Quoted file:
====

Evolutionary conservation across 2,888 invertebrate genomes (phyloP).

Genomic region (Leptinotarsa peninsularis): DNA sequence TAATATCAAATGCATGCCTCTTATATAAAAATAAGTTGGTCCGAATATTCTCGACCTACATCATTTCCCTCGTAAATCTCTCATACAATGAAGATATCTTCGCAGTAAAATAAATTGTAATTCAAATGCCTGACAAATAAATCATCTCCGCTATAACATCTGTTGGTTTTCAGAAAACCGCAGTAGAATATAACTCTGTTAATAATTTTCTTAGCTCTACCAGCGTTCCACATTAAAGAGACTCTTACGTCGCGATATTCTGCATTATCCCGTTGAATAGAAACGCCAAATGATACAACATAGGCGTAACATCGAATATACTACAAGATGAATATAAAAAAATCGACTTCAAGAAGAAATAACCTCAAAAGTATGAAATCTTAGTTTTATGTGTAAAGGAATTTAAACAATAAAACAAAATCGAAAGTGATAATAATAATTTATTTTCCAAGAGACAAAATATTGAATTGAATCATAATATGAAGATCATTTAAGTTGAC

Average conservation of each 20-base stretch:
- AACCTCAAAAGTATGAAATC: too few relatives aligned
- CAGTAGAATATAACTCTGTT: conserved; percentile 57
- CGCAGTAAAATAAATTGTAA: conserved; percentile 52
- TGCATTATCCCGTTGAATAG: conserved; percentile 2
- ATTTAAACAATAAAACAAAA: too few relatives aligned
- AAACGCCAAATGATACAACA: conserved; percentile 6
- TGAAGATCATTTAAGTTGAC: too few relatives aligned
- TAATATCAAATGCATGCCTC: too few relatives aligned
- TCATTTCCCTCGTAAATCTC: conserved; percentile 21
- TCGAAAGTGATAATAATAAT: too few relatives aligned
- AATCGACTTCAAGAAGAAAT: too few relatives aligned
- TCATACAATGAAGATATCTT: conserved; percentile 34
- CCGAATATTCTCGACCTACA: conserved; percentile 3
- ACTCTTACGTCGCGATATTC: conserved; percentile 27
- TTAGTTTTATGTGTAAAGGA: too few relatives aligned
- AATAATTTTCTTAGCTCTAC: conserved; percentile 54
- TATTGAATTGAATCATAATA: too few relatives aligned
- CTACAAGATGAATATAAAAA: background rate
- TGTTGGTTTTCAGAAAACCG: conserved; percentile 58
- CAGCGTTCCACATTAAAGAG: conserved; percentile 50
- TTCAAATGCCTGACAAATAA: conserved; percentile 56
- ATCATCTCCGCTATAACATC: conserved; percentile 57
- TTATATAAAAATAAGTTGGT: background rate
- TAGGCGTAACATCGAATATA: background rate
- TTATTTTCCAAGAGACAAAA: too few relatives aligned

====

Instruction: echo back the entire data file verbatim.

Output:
Evolutionary conservation across 2,888 invertebrate genomes (phyloP).

Genomic region (Leptinotarsa peninsularis): DNA sequence TAATATCAAATGCATGCCTCTTATATAAAAATAAGTTGGTCCGAATATTCTCGACCTACATCATTTCCCTCGTAAATCTCTCATACAATGAAGATATCTTCGCAGTAAAATAAATTGTAATTCAAATGCCTGACAAATAAATCATCTCCGCTATAACATCTGTTGGTTTTCAGAAAACCGCAGTAGAATATAACTCTGTTAATAATTTTCTTAGCTCTACCAGCGTTCCACATTAAAGAGACTCTTACGTCGCGATATTCTGCATTATCCCGTTGAATAGAAACGCCAAATGATACAACATAGGCGTAACATCGAATATACTACAAGATGAATATAAAAAAATCGACTTCAAGAAGAAATAACCTCAAAAGTATGAAATCTTAGTTTTATGTGTAAAGGAATTTAAACAATAAAACAAAATCGAAAGTGATAATAATAATTTATTTTCCAAGAGACAAAATATTGAATTGAATCATAATATGAAGATCATTTAAGTTGAC

Average conservation of each 20-base stretch:
- AACCTCAAAAGTATGAAATC: too few relatives aligned
- CAGTAGAATATAACTCTGTT: conserved; percentile 57
- CGCAGTAAAATAAATTGTAA: conserved; percentile 52
- TGCATTATCCCGTTGAATAG: conserved; percentile 2
- ATTTAAACAATAAAACAAAA: too few relatives aligned
- AAACGCCAAATGATACAACA: conserved; percentile 6
- TGAAGATCATTTAAGTTGAC: too few relatives aligned
- TAATATCAAATGCATGCCTC: too few relatives aligned
- TCATTTCCCTCGTAAATCTC: conserved; percentile 21
- TCGAAAGTGATAATAATAAT: too few relatives aligned
- AATCGACTTCAAGAAGAAAT: too few relatives aligned
- TCATACAATGAAGATATCTT: conserved; percentile 34
- CCGAATATTCTCGACCTACA: conserved; percentile 3
- ACTCTTACGTCGCGATATTC: conserved; percentile 27
- TTAGTTTTATGTGTAAAGGA: too few relatives aligned
- AATAATTTTCTTAGCTCTAC: conserved; percentile 54
- TATTGAATTGAATCATAATA: too few relatives aligned
- CTACAAGATGAATATAAAAA: background rate
- TGTTGGTTTTCAGAAAACCG: conserved; percentile 58
- CAGCGTTCCACATTAAAGAG: conserved; percentile 50
- TTCAAATGCCTGACAAATAA: conserved; percentile 56
- ATCATCTCCGCTATAACATC: conserved; percentile 57
- TTATATAAAAATAAGTTGGT: background rate
- TAGGCGTAACATCGAATATA: background rate
- TTATTTTCCAAGAGACAAAA: too few relatives aligned